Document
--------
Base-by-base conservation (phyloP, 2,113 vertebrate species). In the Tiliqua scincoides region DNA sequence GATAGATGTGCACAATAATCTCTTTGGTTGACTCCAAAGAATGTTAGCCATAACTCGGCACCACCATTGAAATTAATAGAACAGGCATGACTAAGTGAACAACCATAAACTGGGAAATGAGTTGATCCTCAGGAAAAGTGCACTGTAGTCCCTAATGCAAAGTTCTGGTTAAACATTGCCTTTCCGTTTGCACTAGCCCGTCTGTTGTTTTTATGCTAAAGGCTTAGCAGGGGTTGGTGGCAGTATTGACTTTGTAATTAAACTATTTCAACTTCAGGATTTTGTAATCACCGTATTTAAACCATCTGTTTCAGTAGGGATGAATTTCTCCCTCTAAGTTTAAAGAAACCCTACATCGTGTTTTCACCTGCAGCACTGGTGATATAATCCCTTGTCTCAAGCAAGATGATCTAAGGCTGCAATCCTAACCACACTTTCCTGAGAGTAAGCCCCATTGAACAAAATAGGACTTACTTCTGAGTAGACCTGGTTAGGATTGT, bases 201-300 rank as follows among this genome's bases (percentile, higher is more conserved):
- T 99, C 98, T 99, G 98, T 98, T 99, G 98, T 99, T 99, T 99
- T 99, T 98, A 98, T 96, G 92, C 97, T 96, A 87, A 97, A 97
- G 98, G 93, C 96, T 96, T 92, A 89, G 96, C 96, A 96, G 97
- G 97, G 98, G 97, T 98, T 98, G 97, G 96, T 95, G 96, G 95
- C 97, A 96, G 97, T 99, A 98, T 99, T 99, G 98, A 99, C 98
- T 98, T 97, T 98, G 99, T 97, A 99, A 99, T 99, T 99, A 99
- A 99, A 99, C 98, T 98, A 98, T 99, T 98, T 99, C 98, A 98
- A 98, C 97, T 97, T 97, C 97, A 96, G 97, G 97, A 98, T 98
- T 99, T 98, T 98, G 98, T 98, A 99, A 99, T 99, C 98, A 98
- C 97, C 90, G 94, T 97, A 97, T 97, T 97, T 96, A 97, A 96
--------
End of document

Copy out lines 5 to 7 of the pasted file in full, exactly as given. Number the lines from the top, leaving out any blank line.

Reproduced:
- G 97, G 98, G 97, T 98, T 98, G 97, G 96, T 95, G 96, G 95
- C 97, A 96, G 97, T 99, A 98, T 99, T 99, G 98, A 99, C 98
- T 98, T 97, T 98, G 99, T 97, A 99, A 99, T 99, T 99, A 99